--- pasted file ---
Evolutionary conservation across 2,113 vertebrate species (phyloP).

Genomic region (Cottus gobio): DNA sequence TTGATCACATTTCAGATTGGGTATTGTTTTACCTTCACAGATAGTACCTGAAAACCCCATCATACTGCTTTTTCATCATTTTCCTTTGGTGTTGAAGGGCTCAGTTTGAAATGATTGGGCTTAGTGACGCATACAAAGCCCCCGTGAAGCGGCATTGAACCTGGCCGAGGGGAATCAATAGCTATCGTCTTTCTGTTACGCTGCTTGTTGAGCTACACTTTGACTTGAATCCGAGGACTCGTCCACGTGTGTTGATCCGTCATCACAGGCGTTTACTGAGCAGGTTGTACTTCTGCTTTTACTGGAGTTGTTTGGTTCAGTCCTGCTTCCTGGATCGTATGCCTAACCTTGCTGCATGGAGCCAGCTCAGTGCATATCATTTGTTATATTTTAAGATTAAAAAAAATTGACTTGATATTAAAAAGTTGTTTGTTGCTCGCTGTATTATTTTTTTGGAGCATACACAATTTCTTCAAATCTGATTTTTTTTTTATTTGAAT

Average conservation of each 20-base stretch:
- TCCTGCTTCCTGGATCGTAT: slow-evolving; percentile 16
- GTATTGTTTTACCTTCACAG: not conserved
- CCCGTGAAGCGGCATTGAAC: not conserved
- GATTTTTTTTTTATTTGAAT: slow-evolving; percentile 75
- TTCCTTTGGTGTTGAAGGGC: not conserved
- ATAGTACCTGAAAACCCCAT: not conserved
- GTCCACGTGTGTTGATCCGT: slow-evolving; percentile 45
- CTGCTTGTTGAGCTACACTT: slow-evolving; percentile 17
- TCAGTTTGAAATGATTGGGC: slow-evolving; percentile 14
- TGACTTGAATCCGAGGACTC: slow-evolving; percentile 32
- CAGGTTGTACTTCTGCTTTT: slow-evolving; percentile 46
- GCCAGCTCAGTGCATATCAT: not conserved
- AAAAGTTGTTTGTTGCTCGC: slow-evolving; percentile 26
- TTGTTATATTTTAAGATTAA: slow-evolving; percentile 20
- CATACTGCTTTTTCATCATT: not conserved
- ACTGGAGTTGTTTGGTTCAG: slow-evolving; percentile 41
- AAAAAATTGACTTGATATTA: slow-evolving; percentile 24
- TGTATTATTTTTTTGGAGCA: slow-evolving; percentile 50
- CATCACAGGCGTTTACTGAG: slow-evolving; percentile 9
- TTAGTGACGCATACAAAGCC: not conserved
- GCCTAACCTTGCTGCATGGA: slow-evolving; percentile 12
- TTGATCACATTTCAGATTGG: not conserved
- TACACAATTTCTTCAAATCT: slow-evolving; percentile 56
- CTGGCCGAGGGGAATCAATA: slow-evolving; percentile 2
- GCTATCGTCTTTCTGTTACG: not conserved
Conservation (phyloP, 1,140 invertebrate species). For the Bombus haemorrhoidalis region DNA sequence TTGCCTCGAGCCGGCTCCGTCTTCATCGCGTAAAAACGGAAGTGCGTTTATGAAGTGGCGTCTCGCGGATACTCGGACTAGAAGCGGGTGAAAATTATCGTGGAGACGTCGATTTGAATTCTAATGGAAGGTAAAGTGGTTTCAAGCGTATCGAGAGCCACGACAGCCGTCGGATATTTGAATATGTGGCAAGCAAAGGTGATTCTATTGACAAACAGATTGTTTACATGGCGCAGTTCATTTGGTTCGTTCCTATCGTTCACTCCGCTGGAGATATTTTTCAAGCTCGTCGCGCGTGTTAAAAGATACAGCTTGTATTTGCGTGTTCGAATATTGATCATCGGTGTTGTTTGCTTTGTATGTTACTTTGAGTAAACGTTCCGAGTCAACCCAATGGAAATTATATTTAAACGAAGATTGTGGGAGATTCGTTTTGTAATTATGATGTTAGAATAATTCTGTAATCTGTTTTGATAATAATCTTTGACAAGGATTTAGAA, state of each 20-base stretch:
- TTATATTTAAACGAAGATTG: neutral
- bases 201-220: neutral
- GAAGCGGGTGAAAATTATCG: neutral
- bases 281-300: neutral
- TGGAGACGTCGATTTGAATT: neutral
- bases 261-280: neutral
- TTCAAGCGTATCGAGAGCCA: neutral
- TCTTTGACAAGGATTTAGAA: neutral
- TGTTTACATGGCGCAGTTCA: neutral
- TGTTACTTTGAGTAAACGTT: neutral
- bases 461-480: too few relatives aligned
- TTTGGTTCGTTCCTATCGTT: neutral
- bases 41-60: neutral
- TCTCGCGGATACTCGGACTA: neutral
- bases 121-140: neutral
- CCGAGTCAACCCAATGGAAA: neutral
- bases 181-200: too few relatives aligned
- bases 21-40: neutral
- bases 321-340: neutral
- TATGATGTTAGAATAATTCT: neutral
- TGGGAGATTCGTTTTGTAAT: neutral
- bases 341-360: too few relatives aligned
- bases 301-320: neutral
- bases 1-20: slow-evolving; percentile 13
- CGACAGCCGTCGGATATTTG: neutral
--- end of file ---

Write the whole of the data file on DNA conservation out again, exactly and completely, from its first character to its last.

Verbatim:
Evolutionary conservation across 2,113 vertebrate species (phyloP).

Genomic region (Cottus gobio): DNA sequence TTGATCACATTTCAGATTGGGTATTGTTTTACCTTCACAGATAGTACCTGAAAACCCCATCATACTGCTTTTTCATCATTTTCCTTTGGTGTTGAAGGGCTCAGTTTGAAATGATTGGGCTTAGTGACGCATACAAAGCCCCCGTGAAGCGGCATTGAACCTGGCCGAGGGGAATCAATAGCTATCGTCTTTCTGTTACGCTGCTTGTTGAGCTACACTTTGACTTGAATCCGAGGACTCGTCCACGTGTGTTGATCCGTCATCACAGGCGTTTACTGAGCAGGTTGTACTTCTGCTTTTACTGGAGTTGTTTGGTTCAGTCCTGCTTCCTGGATCGTATGCCTAACCTTGCTGCATGGAGCCAGCTCAGTGCATATCATTTGTTATATTTTAAGATTAAAAAAAATTGACTTGATATTAAAAAGTTGTTTGTTGCTCGCTGTATTATTTTTTTGGAGCATACACAATTTCTTCAAATCTGATTTTTTTTTTATTTGAAT

Average conservation of each 20-base stretch:
- TCCTGCTTCCTGGATCGTAT: slow-evolving; percentile 16
- GTATTGTTTTACCTTCACAG: not conserved
- CCCGTGAAGCGGCATTGAAC: not conserved
- GATTTTTTTTTTATTTGAAT: slow-evolving; percentile 75
- TTCCTTTGGTGTTGAAGGGC: not conserved
- ATAGTACCTGAAAACCCCAT: not conserved
- GTCCACGTGTGTTGATCCGT: slow-evolving; percentile 45
- CTGCTTGTTGAGCTACACTT: slow-evolving; percentile 17
- TCAGTTTGAAATGATTGGGC: slow-evolving; percentile 14
- TGACTTGAATCCGAGGACTC: slow-evolving; percentile 32
- CAGGTTGTACTTCTGCTTTT: slow-evolving; percentile 46
- GCCAGCTCAGTGCATATCAT: not conserved
- AAAAGTTGTTTGTTGCTCGC: slow-evolving; percentile 26
- TTGTTATATTTTAAGATTAA: slow-evolving; percentile 20
- CATACTGCTTTTTCATCATT: not conserved
- ACTGGAGTTGTTTGGTTCAG: slow-evolving; percentile 41
- AAAAAATTGACTTGATATTA: slow-evolving; percentile 24
- TGTATTATTTTTTTGGAGCA: slow-evolving; percentile 50
- CATCACAGGCGTTTACTGAG: slow-evolving; percentile 9
- TTAGTGACGCATACAAAGCC: not conserved
- GCCTAACCTTGCTGCATGGA: slow-evolving; percentile 12
- TTGATCACATTTCAGATTGG: not conserved
- TACACAATTTCTTCAAATCT: slow-evolving; percentile 56
- CTGGCCGAGGGGAATCAATA: slow-evolving; percentile 2
- GCTATCGTCTTTCTGTTACG: not conserved
Conservation (phyloP, 1,140 invertebrate species). For the Bombus haemorrhoidalis region DNA sequence TTGCCTCGAGCCGGCTCCGTCTTCATCGCGTAAAAACGGAAGTGCGTTTATGAAGTGGCGTCTCGCGGATACTCGGACTAGAAGCGGGTGAAAATTATCGTGGAGACGTCGATTTGAATTCTAATGGAAGGTAAAGTGGTTTCAAGCGTATCGAGAGCCACGACAGCCGTCGGATATTTGAATATGTGGCAAGCAAAGGTGATTCTATTGACAAACAGATTGTTTACATGGCGCAGTTCATTTGGTTCGTTCCTATCGTTCACTCCGCTGGAGATATTTTTCAAGCTCGTCGCGCGTGTTAAAAGATACAGCTTGTATTTGCGTGTTCGAATATTGATCATCGGTGTTGTTTGCTTTGTATGTTACTTTGAGTAAACGTTCCGAGTCAACCCAATGGAAATTATATTTAAACGAAGATTGTGGGAGATTCGTTTTGTAATTATGATGTTAGAATAATTCTGTAATCTGTTTTGATAATAATCTTTGACAAGGATTTAGAA, state of each 20-base stretch:
- TTATATTTAAACGAAGATTG: neutral
- bases 201-220: neutral
- GAAGCGGGTGAAAATTATCG: neutral
- bases 281-300: neutral
- TGGAGACGTCGATTTGAATT: neutral
- bases 261-280: neutral
- TTCAAGCGTATCGAGAGCCA: neutral
- TCTTTGACAAGGATTTAGAA: neutral
- TGTTTACATGGCGCAGTTCA: neutral
- TGTTACTTTGAGTAAACGTT: neutral
- bases 461-480: too few relatives aligned
- TTTGGTTCGTTCCTATCGTT: neutral
- bases 41-60: neutral
- TCTCGCGGATACTCGGACTA: neutral
- bases 121-140: neutral
- CCGAGTCAACCCAATGGAAA: neutral
- bases 181-200: too few relatives aligned
- bases 21-40: neutral
- bases 321-340: neutral
- TATGATGTTAGAATAATTCT: neutral
- TGGGAGATTCGTTTTGTAAT: neutral
- bases 341-360: too few relatives aligned
- bases 301-320: neutral
- bases 1-20: slow-evolving; percentile 13
- CGACAGCCGTCGGATATTTG: neutral